5. Rogue Satellites, New Way, March 20: Jaye Thomas' Rogue Satellites have seen their reputation soar in 2010, and deservedly so. Of the countless shows they played in 2010, this gig at the New Way saw attendees dancing long after the music stopped, which is always a good sign.
6. Hellmouth, St. Andrew's Hall, July 30: On the night of Negative Approach's big reunion show, Hellmouth were the youngest band on the bill. All eyes were on them to see if they were up to the task of playing with the old-school champs. Of course, they demolished.
7. Rhythm Corps, Arts, Beats & Eats, Sept. 4: The hair may be a little smaller than it was in their '80s prime, but the Rhythm Corps were still able to put in a set of nostalgia-fueled joy on the main stage of Arts, Beat & Eats this year.
8. Goober & the Peas, Ferndale DIY Festival, Sept. 17: Yet another reunion show, but who can deny the fun that will inevitably be had at a Goober show. Goober will prance, gurn and high-kick through the whole thing, and they turned a mid-September evening in Ferndale into a hoedown.
9. The Ruiners, Paycheck's, April 10: The Ruiners are undeniably one of the best live bands in Detroit, and they proved that over and over again this year. This Paychecks show in April was just one of the good ones.
10. Pink Lightning, the Belmont, Aug. 27: Pink Lightning is definitely going to be one of the bands to watch for 2011, thanks in no small part to live performances like this one. There's a Gogol Bordello-ish, gypsy feel to their frenetic punk rock that turns every one of their shows into a party. Keep an eye out for them.
Brett Calwood: Best albums
1. Electric 6, Zodiac (Metropolis): Dick Valentine and his Electric 6 are getting pretty damned good at this songwriting business, and this year's Zodiac is simply flawless. The cover of the Spinners' "The Rubberband Man" is spectacular, but it's no better than their original stuff. Take a bow, boys.
2. Eminem, Recovery (Shady): Not only does Eminem admit that his last two albums were below par, he admits it in the form of rap on his new album. That takes some balls, but then nobody ever accused Slim of having tiny testes. Thankfully, Recovery sees the rapper back to his best.
3. The Brought Low, Third Record (Small Stone): As ever, Detroit's own Small Stone records released some great albums this year, including releases by Sasquatch and Solace. The Brought Low top the pile though, with an album that straddles the line between hairy stoner rock and dirty blues.
4. Slash, Slash (EMI): Slash packed his debut solo album with guests, from Fergie to Ozzy, and while the results are mixed, the good songs outweigh the average. He gets extra marks for including Detroiters, Iggy Pop and Kid Rock, on the two best songs.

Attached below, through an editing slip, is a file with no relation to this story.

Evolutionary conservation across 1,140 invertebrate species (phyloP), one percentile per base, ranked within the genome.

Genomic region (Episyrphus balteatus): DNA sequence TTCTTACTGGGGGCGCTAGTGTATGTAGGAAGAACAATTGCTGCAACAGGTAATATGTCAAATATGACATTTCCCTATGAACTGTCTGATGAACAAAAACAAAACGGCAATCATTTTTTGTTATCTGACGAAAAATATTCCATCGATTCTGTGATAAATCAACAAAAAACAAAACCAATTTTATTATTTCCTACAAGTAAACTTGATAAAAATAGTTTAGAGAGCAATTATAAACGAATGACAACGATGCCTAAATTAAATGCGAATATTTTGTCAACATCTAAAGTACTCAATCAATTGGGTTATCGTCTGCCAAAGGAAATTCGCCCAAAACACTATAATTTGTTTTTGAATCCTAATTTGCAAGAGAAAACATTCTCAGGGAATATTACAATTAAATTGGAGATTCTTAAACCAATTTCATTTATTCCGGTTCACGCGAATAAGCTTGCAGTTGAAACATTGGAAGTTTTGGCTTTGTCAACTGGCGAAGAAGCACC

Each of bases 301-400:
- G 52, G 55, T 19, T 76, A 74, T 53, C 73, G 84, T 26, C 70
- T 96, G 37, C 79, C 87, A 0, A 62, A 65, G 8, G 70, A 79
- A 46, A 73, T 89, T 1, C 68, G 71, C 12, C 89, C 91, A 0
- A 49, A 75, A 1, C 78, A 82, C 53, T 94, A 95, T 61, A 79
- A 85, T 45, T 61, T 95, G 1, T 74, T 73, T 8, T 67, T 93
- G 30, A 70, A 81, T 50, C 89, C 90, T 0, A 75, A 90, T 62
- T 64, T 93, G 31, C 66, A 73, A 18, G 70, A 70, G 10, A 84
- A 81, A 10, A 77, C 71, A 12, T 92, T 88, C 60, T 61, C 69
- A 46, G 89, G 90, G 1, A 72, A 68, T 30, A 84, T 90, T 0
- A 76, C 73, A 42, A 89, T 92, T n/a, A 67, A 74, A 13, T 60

5. Gogol Bordello, Trans-Continental Hustle (Columbia / DMZ): These gypsy punks continued to spread the gospel of their stomp-heavy party music this year, and their latest album delivers the goods in fine style. Not many bands make the accordion sound cool, but these raggedy-assed, moustachioed crazies do.
6. Deftones, Diamond Eyes (Warner / Reprise): Forget the term "nu-metal."The Deftones left that behind years ago (even if the likes of Korn didn't). Rather, Chino and his crew have continued to evolve and put out challenging, hard-hitting and emotional (as opposed to "emo") metal albums like this one.
7. Tracy Kash Thomas, Sound Truth (Cytra): Local lass Tracy Kash Thomas was like a breath of fresh air when she unleashed this gem of an album earlier this year. Honest, heart-wrenching and very real, Sound Truth hasn't been heard by nearly enough people. It might not change your life, but it'll add some perspective.
8. Arcade Fire, The Suburbs (Merge): There's really little left to be said about the Arcade Fire that millions of hipsters haven't already said. However, this time it's safe to believe the hype. The Suburbs might not be as good as the previous two albums, but it is still inspiring enough to make this list.
9. Ratt, Infestation (Roadrunner / Loud & Proud): On the contrary, few hipsters are talking about Ratt and that's OK with Ratt fans. Infestation came out of the blue after years of average solo releases and on-again-off-again reunions, but against all odds, it's a beauty. Who saw that coming?
10. Switchblade Justice, Let's Destroy The World Tonight (Real Punk Radio): Right at the tail-end of the year, these local rockabilly-inspired punks smashed one out of the park. Switchblade Justice is part Misfits, part Social D, and all class. Best of all, they play out a lot all over town so you can catch them at a venue near you soon.
1 Arcade Fire, The Suburbs (Merge): It's not often that rock grandiosity equals genuine rock grandeur — but Win Butler and crew managed to deliver the "art"-rock goods for the third time in a row with a concept album (what a concept!), assuring their place in music history as one of the finest bands of the new millennium. Spend a little time with this and the hooks are there, be they reminiscent of the Velvets, Yoko Ono or a Bizarro World Raspberries. In spades.